So the bus is filled with the definitely downwardly mobile. Let's hope not, but these folks probably won't have the chance to become interns on Capitol Hill or IBM prospects, let's face it. They are the minions struggling to get from point A to point B for as little carfare as possible. You don't gather the impression anybody is a traveler of leisure. A crucial exchange of relatives, dropping kids off from one family in one city to another. Lots of farmhands going to find work in places like Des Moines, Baker, and Grand Junction. It occurs to me that maybe this is a sentimental journey for me, back to the old days around Times Square, the way Forty-Second Street used to be before it became a mail. After the no-sidewalk existence of L.A., here I was back in the armpit of humanity--on the street again! As I relaxed into this pool of basic survival, I found the harshness of its reality appealing. It was simple; you either kept your one leg up, hooked onto the ladder, or with one false move you went way, way down. A tasty burrito with fresh rice and beans could really make your day. Simple. It was the reality of simple family joys, sometimes bickering, and often crises, and it was peopled the way Tennessee Williams might have done or William Faulkner or John Steinbeck or Mark Twain or Toni Morrison. People skidding like a greyhound on the thin ice of their existence.

And much later that night, I was chatting at the Bambi, spelled B-a-m-b-l, Cafe with this bull-necked ex-welder with a shock of white hair who had gone off into the desert (with a piece of cardboard, that's what you lie on) instead of murdering his wife and her TWO lovers. And yes he HAD met Ted Kaczynski when they were both riding the rails, at a hobo camp outside Vegas, TWICE. (Said welder knew Ted K. was strange even then, because he stared into the fire all night AND all day. Didn't say much though.) And because Jupiter was INGRESSING into Mars, for him it was a good time to spend the next two weeks in a hotel room in Vegas. I think it was the stuff about Kaczynski that made me decide not to offer my number in L.A. and a place to stay. But I still feel guilty about it; I wanted to.

Anyway, here's my dilemma: where were my fellow filmmakers on the trip? Wasn't this the stuff dreams are made of on celluloid of an independent sort? And if even the independent filmmakers ignore the Greyhound reality and dip into the lives of the struggling minions only for as long as it takes to concoct a story that they think will sell, doesn't that go against the grain of all great art? If the methodology is to research a script for a few weeks, cruise a ghetto, interview some local denizens, get the "real" story, and then turn around and write a shoot-'em-up, this doesn't make me feel very optimistic.

The real masters of our time steeped themselves to the gills in the milieu that was reflected in their work: Ernest Hemingway in the North Michigan woods was hardly a dilettante.

Faulkner lived and breathed Yoknapatawpha County and wrote about the full spectrum of humanity that inhabited it. Certainly Farley Mowat knew about the native people he wrote about and wrote intimately about their lives. I don't mean to sound like I'm making a case for social realism or that I'm trying to pass myself off as some kind of working-class hero. And maybe I'm drawing too much from my one slice of travel experience, I don't think so. It's certainly likely that I missed some fellow travelers on the Greyhound line, and maybe some filmmakers at the festival really do dig down into the mine of their own experience. (Although, when I hear a noted L.A. critic whinnying with delight at the sublime virtues of obsession as portrayed in a film where a male junkie is manipulated for his drugs into becoming a female and ultimately is castrated, and this is celebrated by said critic in the name of wonderful eccentricity, it leaves my mouth agape and my stomach ready to lurch.) But the youthful, albeit scruffy filmmakers I encountered over and over at Sundance had SUCCESS written across their foreheads rather than BUCK (the system). As if success was the only obsession worth having--not the process, not the doing, just the result. Write a clever script, shoot it, get your film in the can, and the rest will follow--maybe you'll win the lottery and have a hit.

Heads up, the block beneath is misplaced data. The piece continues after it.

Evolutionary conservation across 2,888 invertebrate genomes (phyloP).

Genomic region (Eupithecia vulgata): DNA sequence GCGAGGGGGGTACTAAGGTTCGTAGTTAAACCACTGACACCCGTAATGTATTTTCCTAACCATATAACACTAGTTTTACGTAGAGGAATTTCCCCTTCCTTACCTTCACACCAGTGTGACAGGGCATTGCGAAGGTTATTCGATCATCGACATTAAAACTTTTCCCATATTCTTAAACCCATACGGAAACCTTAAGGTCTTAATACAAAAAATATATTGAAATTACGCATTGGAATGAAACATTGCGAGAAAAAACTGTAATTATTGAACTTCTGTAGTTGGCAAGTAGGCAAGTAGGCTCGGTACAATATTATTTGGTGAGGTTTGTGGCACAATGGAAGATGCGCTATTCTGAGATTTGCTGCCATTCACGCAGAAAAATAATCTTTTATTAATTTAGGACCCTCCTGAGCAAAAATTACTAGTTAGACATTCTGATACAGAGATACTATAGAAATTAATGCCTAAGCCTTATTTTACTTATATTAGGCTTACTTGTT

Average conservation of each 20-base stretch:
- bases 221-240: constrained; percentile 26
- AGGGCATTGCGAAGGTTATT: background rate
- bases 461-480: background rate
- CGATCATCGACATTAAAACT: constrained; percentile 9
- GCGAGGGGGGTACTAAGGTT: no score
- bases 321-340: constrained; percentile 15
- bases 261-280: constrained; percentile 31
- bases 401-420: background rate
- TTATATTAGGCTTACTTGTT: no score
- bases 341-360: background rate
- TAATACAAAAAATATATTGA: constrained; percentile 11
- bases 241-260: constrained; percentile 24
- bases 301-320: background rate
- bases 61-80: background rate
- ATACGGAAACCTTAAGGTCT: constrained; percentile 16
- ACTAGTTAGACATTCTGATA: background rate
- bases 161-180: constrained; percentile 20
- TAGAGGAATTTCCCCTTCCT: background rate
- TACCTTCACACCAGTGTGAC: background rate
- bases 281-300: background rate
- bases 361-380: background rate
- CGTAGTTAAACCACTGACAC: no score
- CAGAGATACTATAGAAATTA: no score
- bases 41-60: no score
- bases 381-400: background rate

The rarefied atmosphere we breathed fairly crackled with the electricity of lust for winning. People literally trembled around the people who had been touched by it, as if it was catching and they just might get some, too, by standing close. Let's not even mention the groupies, female and male. And if you had even its perfume around you, that you might be POTENTIALLY successful, you were valued, you were in-like-Flynn at all the parties.

Which brings me to a final point. It is true that, deep in my heart of hearts, I do wish I had found platoons of young filmmakers on the bus, observing the minions, taking notes, pondering the landscape sliding by outside the window, meditating on their lives, lulled by the rocking coach, engaging in conversation with people they don't ordinarily sit shoulder to shoulder with. Alas, up there on the mountaintop, at the couple of parties I was able to squirm into without a badge, the scruffiness was there but the currency was golden ambition--only a little more sly than if it were clothed in a three-piece suit. This year it was Homies (black and white) working the floor in their gangsta duds and wool caps pulled low, but looking over my shoulder checking out the other possibilities." Hail fellow ('s up?) we'll meet, with your distributor, can you turn me on to one? Gee thanks, dude."

Maybe that's why I've turned to novels--you do it alone and you don't have to please so many people. It's you and the page.

So it's back to my cave and reveries of the farm up in the Catskills, where the morning milking is the most important priority and painful, after the late-night adventures of a country-western bar, where the girls are pretty in their liquid jeans, and the soul of the place is located somewhere between Fifty-eight and Fifty-nine. And tomorrow there's a mountain to climb. No joke.

Postscript: My buddy Shelley thought I should write this. It might help my career.
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Title Annotation:Sundance Film Festival
Author:Morrow, Stephan
Publication:The Humanist
Date:May 1, 1998
Words:2460
Previous Article:Lessons from Cuba.